How to Prepare for a Roadside Emergency

By Megan Morrow
Published November 8, 2018


As the roads get icier and busier with holiday travel, many people will be thinking more about what to pack in their suitcases than how to pack a useful, well-stocked roadside emergency kit. The fact of the matter is that a flat tire, dead battery or accident can happen any time of year and in any conditions, and it always pays to be prepared, particularly if you are going to be stuck on the side of the road for several hours.

Even the most careful of drivers should prepare for a potential roadside emergency and the following tips can help you no matter what the season or reason:

  • Keep an emergency kit in your car at all times. This kit should include jumper cables, a flashlight and extra batteries, drinking water, a first aid kit, road flares, gloves, a tarp and blanket, nonperishable food, a car cellphone charger and a multipurpose tool, as well as anything specific to your family/location. If you ever dip into your kit and remove an item, make sure you replace it, immediately.
  • Store key contact information on your phone. In the case of an accident or incident, it will be helpful to have your insurance company’s number plus your policy information stored on your cell phone. You can also add a list of emergency contacts – ideally, you should store all of this information on your cell phone and print a list to keep in your emergency kit. Fully charge your cell phone before any long trips and ensure you have a car or solar charger handy.
  • Practice makes perfect. If you have never changed a tire, now is the time to learn. If you are doing it for the first time in the heat of the moment, it will be a lot more stressful than a practice run. Likewise, it is helpful to know how to jump a car battery, use your first-aid kit, set off a road flare and other emergency-related tasks.
  • Keep your car in good working order. Make sure your gas tank is full before embarking on a long trip and install winter tires, if needed. Maintain regular visits to the mechanic for oil changes, factory recalls and other automobile updates that could impact your travel.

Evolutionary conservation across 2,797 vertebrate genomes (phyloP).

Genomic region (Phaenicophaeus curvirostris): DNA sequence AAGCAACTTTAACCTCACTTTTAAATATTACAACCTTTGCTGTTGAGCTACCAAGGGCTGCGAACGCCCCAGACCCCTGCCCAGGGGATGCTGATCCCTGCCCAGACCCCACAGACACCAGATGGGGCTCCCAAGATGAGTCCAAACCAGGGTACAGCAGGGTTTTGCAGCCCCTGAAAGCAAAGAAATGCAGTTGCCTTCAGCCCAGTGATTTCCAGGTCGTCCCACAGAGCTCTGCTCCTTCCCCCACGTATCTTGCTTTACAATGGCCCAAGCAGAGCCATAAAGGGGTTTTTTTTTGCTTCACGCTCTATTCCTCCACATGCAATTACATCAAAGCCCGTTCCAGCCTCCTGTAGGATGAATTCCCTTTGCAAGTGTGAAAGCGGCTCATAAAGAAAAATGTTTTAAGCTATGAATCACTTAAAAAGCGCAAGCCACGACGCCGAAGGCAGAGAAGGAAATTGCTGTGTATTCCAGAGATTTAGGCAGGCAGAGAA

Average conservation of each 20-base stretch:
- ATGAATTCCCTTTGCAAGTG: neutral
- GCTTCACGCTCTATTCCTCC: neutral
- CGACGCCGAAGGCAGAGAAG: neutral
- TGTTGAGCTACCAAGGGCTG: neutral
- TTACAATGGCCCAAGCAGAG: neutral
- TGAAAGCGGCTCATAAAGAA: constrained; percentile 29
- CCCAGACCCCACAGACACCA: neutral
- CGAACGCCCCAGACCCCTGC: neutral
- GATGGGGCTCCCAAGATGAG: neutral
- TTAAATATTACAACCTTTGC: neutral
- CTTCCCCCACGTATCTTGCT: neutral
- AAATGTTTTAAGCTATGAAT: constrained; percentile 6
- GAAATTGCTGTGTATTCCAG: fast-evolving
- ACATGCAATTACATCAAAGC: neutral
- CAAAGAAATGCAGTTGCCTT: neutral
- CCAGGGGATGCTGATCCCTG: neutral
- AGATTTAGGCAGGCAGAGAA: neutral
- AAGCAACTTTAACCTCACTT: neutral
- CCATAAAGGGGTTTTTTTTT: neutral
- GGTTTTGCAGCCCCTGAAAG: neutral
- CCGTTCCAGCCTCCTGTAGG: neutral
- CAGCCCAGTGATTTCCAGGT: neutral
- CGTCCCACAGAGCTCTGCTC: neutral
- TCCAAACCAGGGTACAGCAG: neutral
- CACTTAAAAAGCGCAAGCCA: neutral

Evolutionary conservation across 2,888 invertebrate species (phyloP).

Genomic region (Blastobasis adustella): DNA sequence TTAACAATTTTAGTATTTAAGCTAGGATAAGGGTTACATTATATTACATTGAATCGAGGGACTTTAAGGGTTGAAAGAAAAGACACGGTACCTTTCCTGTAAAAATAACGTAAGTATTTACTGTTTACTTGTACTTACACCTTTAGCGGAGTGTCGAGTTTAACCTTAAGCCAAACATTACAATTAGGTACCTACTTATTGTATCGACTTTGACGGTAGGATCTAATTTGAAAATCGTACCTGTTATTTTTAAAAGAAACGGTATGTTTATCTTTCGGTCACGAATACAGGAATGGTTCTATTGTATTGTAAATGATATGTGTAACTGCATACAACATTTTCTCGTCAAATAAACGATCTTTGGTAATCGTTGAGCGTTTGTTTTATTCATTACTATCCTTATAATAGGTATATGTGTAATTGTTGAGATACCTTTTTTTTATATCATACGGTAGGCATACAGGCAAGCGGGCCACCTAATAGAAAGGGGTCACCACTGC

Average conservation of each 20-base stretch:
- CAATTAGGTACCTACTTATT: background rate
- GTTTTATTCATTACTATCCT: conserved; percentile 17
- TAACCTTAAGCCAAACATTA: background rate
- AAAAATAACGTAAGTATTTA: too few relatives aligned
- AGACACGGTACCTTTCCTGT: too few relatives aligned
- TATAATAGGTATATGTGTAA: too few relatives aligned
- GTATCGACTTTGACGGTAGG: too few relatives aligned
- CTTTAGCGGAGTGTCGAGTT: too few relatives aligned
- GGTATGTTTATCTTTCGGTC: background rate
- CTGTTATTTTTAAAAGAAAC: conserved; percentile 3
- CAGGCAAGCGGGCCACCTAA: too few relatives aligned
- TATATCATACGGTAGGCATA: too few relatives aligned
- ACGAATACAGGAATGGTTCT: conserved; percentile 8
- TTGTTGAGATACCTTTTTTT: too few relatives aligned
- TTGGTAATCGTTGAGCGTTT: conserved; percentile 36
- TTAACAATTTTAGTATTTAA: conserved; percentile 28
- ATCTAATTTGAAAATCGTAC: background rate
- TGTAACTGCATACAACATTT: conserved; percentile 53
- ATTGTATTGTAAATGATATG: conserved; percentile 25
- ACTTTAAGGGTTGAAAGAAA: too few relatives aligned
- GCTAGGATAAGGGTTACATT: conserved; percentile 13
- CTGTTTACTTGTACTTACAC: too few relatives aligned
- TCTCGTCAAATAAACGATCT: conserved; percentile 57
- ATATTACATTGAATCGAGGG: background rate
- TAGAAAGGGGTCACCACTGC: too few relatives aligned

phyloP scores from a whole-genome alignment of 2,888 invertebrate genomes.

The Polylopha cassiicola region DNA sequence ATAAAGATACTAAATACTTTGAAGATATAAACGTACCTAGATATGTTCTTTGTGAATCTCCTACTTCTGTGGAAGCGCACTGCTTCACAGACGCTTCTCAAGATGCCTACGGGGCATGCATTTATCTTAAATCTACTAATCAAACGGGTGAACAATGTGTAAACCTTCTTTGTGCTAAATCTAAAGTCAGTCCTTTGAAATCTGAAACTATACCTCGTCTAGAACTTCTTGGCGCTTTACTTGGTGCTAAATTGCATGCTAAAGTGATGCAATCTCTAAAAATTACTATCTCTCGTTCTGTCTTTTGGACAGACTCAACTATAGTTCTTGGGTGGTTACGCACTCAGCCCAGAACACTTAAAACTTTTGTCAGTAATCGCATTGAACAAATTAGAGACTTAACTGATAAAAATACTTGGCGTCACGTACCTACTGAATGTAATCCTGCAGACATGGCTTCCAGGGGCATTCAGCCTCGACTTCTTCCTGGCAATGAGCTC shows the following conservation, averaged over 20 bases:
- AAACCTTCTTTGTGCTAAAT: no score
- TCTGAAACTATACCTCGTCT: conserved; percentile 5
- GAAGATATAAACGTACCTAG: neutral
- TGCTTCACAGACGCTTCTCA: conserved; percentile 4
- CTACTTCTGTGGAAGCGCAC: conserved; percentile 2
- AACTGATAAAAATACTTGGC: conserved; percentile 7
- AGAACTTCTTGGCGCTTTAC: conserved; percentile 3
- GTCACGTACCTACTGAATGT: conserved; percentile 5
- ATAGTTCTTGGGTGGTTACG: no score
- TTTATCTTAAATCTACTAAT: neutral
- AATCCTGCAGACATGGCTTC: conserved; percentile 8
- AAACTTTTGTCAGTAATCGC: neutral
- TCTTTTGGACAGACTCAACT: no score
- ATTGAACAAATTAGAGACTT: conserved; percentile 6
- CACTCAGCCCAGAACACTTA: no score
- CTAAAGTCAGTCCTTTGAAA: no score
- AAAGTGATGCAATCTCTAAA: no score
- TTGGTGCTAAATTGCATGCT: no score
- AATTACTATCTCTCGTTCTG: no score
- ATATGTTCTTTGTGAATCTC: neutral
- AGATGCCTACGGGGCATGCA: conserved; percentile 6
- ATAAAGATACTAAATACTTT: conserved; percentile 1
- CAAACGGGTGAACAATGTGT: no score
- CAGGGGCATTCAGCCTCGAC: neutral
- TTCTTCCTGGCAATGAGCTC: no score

You can store your emergency roadside kit in your trunk so that if the time ever comes, you will know where to find important supplies in the face of a travel challenge or accident.

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The material presented here is for information purposes only and is not to be considered an offer to buy or sell any security. This report was prepared from sources believed to be reliable but it is not guaranteed as to accuracy and it is not a complete summary of statement of all available data. Information and opinions are current up to the date of publication and are subject to change without notice. The purchase and sale of securities should be conducted on an individual basis considering the risk tolerance and investment objective of each investor and with the advice and counsel of a professional advisor. The opinions expressed by Ms. Morrow are strictly her own and do not necessarily reflect those of Herbert J. Sims & Co., Inc. or their affiliates. This is not a solicitation to buy or an offer to sell any particular investment. All investment involves risk and may result in a loss of principal. Investors should carefully consider their own circumstances before making any investment decision.

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